National Groups Oppose CA Request to Circumvent Cost-Sharing Protections – Say Ahhh! A Children’s Health Policy Blog

Cost-sharing in the private insurance model was intended
to encourage consumers to use services prudently, however, the application of
increased cost-sharing for those enrolled in Medicaid often simply forces
low-income individuals to go without medically necessary care.  For that reason, federal legal
protections were put in place to protect low-income people from being
overburdened with cost-sharing charges. 
The necessity of these long-standing legal protections is backed up by
substantial research.

Recently, the state of California made an unprecedented
request to HHS asking to waive some of those protections for Medicaid
beneficiaries living in the “Golden State”.  Eleven national organizations, including CCF, voiced their
strong concerns about California’s request to amend its existing Section 1115
“Bridge to Reform” Medicaid Waiver to allow broad authority to impose mandatory
copayments on Medi-Cal beneficiaries with no out-of-pocket caps.

In an October 21st letter to HHS Secretary Sebelius, the groups wrote:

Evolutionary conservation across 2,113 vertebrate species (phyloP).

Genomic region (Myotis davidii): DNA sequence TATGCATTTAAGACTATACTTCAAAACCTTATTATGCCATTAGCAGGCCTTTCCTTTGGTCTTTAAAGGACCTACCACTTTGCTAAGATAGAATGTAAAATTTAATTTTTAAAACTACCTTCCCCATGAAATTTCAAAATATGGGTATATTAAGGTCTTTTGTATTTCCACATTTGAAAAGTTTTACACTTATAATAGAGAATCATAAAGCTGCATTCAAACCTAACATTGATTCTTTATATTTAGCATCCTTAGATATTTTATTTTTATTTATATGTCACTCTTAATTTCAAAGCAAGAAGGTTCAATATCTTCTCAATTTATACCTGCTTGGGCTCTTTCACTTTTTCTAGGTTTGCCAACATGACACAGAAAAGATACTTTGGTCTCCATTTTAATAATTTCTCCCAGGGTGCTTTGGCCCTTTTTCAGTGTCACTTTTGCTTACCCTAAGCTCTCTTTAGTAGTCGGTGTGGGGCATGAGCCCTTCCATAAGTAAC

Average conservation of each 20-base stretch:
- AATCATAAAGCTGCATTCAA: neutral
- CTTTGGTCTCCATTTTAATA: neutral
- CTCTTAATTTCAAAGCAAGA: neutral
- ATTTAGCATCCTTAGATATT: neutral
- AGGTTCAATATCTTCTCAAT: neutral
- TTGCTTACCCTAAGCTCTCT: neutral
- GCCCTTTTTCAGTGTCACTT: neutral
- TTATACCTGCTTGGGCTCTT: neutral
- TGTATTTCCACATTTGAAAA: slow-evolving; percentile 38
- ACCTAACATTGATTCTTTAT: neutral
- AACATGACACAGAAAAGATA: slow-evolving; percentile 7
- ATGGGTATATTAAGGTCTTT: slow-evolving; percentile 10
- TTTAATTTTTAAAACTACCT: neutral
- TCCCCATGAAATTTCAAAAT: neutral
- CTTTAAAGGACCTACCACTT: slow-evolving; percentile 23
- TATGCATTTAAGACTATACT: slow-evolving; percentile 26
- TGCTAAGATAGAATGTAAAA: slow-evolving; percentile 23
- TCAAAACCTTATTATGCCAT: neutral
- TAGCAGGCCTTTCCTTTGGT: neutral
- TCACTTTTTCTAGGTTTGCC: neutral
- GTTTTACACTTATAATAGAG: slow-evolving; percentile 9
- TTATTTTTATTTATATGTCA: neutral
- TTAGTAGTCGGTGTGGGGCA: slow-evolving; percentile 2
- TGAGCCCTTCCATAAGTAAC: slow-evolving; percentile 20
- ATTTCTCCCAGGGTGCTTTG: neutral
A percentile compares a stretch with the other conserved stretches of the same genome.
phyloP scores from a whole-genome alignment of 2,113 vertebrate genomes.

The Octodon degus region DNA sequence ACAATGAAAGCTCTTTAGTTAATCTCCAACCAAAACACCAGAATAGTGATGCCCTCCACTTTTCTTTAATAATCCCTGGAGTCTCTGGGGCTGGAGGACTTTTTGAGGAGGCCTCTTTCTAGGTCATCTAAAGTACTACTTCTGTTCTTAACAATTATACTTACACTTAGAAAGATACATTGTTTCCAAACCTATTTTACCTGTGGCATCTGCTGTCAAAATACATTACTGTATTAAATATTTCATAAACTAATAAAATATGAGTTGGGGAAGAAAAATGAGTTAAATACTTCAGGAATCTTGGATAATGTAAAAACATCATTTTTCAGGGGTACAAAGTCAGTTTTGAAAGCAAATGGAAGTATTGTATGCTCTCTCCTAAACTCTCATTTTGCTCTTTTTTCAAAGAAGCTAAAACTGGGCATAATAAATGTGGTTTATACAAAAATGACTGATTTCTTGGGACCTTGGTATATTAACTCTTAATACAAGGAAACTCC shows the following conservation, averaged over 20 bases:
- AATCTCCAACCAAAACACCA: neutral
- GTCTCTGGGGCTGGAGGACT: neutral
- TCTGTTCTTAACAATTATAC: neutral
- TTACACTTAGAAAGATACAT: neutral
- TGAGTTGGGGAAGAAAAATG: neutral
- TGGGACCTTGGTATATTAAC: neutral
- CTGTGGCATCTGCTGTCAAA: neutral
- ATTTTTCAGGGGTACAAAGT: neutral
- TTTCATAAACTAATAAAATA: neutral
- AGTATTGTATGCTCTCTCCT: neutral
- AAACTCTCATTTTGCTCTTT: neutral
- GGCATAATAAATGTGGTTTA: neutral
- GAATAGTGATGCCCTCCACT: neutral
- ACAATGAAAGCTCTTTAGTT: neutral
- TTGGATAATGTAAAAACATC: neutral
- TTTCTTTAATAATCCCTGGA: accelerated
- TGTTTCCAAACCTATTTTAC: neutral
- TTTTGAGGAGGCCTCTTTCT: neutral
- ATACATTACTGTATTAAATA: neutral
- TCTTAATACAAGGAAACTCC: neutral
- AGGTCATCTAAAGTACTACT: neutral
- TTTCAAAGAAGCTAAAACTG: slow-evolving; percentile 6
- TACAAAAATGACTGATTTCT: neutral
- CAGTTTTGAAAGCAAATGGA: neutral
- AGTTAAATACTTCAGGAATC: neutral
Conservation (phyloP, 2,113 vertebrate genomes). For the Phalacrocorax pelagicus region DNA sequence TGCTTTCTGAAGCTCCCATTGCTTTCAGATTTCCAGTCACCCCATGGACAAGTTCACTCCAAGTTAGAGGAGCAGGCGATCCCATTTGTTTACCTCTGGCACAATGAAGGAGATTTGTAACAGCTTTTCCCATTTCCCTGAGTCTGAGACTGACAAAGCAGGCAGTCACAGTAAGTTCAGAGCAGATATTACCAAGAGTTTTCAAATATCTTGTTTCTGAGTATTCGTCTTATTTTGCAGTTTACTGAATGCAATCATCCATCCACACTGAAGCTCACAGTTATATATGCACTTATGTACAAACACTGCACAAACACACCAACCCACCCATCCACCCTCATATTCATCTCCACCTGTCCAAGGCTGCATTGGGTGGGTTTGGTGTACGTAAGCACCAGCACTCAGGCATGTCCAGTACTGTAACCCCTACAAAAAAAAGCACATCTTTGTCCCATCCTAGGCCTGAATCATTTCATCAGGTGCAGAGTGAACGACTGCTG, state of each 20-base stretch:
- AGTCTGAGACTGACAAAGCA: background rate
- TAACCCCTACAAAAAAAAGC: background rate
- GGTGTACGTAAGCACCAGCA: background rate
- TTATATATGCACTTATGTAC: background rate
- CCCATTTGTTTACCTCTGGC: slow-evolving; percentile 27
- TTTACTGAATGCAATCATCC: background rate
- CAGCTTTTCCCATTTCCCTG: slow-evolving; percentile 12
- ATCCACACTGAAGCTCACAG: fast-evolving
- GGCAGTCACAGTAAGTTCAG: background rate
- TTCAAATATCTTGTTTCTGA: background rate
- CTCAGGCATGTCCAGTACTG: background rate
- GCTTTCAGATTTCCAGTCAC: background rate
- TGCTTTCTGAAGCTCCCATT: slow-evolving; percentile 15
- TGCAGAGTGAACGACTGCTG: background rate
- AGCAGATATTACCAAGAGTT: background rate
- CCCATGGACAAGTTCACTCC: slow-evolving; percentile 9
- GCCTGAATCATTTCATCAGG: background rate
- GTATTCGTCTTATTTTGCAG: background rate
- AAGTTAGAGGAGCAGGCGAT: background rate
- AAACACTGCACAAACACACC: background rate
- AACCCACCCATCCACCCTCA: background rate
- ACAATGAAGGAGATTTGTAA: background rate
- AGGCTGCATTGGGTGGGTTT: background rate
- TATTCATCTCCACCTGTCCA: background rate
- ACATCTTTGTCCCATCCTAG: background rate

“Research has shown that making health care more
expensive places a heavy burden on low-income families, and as a result they
often delay or reduce the care they or their children need, leading to poor
health outcomes. California would provide no exemptions for children at any
income level, including children in deep poverty. Given that over 40 percent of
California’s Medi-Cal enrollees are children, the impact of this proposal on
children is deeply troubling.

Medicaid beneficiaries with chronic and/or disabling
health conditions who use services frequently are at greatest risk. Limitations
on cost-sharing are included in the Medicaid statute to ensure that a family or
individual s lack of resources does not impose a barrier on access to care.
These protections are especially important for those who are in poorer health
and use services more frequently.”

In addition to Georgetown University Health Policy Institute’s Center for Children and Families, the letter was signed by the American Diabetes Association,
American Heart Association/American Stroke Association, Children’s Defense
Fund, National Association of Community Health Centers, National Association of
Pediatric Nurse Practitioners, National Health Law Program, Planned Parenthood
Federation of America, Easter Seals, First Focus, Georgetown University Center
for Children and Families and March of Dimes.

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